Growing up in Louisiana with addiction running rampant on both sides of my family. A life away from drugs and alcohol seemed impossible for someone like me. I remember what it was like sitting across from someone thinking there is no way they could ever understand what I was going through.

Sharing my experience offers a credibility and a certain type of trust with clients that only someone who has walked down this road can illustrate. To immerse myself further into the field of addiction, I am currently studying at Cincinnati State for Human and Social Services.  I hope I never forget where I came from, if I can do it, so can you!

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Thomas Hunter LSW

Hello my name is Thomas Hunter. I was born and raised in Cincinnati, Ohio. I am a licensed social worker.In my scope of practice I have worked in the areas of mental health and recovery for thirty years. The clients I have worked with in my career have ranged in age from seven to seventy.

I strive each day to serve my purpose of helping those in need and I believe I do so by utilizing all of my experiences to accomplish my goal of supporting those who desire to establish their sobriety and maintain it in their recovery. Connect with Thomas on LinkedIn.

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Mary D.Porter,LICDC

 My name is Mary D. Porter. I received my Masters of Social Work in 2008 from The University of Cincinnati. I received My Licensed Independent Chemical Dependency Counselor Licensure in 2001. I retired from The Department of Veteran Affairs Medical Center on April 14, 2014. Currently, I am the Associate Clinical Director for The Ohio Community Health Recovery Centers in Cincinnati.. Due to the fourth wave of the Opioid Epidemic in 2019,  I decided to enter back into the workforce to assist the addicted population.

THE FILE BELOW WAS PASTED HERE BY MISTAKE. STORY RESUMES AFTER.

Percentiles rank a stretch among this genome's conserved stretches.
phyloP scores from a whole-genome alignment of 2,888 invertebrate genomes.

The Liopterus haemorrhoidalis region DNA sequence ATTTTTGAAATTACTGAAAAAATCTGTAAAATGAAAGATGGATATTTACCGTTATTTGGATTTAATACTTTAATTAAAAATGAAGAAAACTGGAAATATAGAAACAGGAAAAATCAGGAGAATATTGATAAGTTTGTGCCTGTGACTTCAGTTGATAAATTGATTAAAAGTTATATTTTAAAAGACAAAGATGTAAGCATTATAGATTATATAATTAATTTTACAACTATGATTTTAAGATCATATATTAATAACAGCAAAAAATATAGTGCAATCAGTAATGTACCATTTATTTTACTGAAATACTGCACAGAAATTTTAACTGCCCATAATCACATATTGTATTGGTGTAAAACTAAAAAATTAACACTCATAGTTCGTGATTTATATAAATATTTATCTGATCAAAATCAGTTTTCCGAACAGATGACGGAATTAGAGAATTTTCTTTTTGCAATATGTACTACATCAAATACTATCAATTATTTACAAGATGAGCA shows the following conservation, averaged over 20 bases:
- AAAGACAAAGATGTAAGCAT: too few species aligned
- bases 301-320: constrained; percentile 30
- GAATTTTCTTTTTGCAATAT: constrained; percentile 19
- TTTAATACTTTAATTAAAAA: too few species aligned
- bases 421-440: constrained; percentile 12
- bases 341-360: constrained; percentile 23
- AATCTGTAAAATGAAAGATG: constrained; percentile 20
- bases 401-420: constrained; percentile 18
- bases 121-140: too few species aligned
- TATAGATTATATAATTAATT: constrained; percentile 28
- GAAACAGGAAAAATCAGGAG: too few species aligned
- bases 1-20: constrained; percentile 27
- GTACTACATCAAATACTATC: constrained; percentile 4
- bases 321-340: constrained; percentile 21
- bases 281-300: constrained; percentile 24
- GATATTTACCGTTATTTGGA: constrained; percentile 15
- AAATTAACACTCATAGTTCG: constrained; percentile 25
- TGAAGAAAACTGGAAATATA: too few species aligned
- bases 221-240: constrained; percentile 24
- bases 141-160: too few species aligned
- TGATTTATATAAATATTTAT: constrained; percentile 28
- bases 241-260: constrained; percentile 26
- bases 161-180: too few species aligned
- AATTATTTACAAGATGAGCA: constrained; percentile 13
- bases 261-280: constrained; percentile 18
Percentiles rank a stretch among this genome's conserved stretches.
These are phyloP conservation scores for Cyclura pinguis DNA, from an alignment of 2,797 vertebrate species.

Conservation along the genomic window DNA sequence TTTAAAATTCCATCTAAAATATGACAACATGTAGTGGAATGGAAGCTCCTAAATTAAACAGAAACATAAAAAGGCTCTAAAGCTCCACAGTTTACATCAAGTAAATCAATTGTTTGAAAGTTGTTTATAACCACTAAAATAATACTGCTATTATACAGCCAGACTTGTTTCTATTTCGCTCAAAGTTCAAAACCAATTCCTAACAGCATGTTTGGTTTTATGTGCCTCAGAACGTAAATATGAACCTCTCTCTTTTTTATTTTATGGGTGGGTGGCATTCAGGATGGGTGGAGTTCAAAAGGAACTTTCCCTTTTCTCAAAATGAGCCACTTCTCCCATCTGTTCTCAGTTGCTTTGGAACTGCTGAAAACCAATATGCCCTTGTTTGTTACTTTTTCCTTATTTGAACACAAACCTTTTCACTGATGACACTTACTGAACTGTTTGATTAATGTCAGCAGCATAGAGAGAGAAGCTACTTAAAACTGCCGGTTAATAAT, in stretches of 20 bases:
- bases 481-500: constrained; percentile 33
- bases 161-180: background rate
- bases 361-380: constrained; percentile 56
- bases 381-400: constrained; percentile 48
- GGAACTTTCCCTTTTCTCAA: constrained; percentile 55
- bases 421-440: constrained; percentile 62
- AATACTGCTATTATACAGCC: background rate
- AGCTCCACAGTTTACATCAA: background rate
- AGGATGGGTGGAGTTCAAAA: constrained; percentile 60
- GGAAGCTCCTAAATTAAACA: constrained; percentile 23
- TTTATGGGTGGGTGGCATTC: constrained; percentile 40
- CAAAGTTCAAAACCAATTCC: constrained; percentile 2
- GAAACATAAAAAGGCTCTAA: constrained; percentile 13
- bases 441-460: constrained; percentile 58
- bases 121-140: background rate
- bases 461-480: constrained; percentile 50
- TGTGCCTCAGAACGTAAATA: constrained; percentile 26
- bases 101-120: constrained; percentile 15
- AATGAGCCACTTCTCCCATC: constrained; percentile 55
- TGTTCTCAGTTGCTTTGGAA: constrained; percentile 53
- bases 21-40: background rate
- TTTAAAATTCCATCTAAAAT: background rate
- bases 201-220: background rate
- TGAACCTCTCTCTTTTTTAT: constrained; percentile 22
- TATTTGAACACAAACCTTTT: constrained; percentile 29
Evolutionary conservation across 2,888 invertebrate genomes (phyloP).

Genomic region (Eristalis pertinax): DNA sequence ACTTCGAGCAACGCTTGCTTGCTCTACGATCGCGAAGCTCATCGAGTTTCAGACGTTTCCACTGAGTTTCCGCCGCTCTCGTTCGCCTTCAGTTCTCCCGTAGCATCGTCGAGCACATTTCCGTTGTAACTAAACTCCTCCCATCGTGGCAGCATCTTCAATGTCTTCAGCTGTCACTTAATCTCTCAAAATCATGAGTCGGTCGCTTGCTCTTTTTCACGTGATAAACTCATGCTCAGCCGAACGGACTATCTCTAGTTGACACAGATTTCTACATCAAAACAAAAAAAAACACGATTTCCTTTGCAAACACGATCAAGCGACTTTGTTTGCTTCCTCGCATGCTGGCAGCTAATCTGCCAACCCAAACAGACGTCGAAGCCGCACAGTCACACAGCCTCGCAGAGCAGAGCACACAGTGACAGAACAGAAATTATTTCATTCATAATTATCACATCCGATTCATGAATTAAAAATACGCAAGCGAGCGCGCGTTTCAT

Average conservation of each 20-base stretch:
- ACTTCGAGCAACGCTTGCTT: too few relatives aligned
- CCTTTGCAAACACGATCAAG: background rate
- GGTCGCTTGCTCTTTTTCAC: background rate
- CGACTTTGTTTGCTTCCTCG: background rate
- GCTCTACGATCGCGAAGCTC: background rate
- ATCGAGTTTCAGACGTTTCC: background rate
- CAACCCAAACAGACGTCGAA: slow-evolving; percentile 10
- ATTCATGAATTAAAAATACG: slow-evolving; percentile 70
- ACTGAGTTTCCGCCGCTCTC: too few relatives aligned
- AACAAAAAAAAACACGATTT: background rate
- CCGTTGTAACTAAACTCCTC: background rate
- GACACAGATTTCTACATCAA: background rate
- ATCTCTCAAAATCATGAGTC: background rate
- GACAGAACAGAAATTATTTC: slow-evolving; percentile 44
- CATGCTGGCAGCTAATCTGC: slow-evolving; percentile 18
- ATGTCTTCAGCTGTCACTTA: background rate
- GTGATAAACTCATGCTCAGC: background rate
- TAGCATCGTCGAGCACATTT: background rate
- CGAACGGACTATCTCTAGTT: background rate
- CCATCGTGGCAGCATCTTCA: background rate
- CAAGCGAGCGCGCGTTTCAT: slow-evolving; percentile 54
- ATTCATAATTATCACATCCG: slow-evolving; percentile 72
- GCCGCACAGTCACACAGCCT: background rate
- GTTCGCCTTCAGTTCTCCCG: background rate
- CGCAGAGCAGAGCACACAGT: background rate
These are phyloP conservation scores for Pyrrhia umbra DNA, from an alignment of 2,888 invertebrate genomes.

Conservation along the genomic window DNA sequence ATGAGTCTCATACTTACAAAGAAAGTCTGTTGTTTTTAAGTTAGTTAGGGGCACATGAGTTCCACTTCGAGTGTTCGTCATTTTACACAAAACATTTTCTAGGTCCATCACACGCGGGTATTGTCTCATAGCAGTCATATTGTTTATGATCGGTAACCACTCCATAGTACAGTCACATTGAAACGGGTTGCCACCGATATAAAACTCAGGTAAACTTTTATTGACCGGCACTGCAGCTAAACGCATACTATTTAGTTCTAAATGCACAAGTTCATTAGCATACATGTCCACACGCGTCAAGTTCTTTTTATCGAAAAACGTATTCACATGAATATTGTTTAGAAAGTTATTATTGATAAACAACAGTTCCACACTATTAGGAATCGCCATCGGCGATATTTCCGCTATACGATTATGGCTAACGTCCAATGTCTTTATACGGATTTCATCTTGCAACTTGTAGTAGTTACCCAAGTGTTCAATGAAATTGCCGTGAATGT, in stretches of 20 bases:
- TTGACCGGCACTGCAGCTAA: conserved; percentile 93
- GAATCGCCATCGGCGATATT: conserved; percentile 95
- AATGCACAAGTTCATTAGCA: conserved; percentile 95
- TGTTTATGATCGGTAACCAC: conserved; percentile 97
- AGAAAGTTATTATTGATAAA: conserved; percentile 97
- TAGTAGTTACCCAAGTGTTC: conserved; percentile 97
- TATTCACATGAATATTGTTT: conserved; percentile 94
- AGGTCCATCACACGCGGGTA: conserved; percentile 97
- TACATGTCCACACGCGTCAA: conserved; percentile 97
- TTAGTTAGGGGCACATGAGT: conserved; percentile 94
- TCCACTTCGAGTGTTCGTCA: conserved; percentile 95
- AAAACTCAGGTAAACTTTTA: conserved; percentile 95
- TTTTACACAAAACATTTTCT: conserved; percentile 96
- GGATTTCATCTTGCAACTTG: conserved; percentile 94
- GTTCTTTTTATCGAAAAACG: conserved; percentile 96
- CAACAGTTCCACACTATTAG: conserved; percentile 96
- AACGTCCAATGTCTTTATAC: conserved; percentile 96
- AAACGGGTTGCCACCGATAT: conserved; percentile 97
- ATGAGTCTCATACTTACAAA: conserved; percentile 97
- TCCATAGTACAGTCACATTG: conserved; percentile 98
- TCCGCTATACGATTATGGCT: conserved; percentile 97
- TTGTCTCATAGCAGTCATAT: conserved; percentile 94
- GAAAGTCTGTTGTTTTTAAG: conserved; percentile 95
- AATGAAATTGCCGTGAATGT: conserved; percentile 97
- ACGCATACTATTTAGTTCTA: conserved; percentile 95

The overdoses were astounding and I wanted to help.  I consider myself  to be an advocate for the addicted population. My compassion, resilience, empathy, wisdom, knowledge, experience and  love I have for this forgotten population goes beyond words. I consider what I do for the addicted population as a calling versus a “career,” because I too was once an “addict and alcoholic.” Today I am 45.5 years alcohol and substance free.

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Ben Lemmon LCDC III

Hello, my name is Ben Lemmon, and I’m the Vice President and Clinical Director at Ohio Community Health Recovery Centers. I’ve been working in the addiction and mental health field since 2013 and decided to enter the field after overcoming my own challenges with addiction.

When I first meet a client, I always explain to them that the reason we are meeting is because they are not capable of obtaining or maintaining sobriety, and my goal is to create a person that can maintain sobriety. I believe a person’s personality is made up of their thoughts, feelings and actions and my job is to help clients identify the thoughts, feelings and actions that have them disconnected from recovery and provide them with the tools to live a healthy and happy life. Connect with Ben on LinkedIn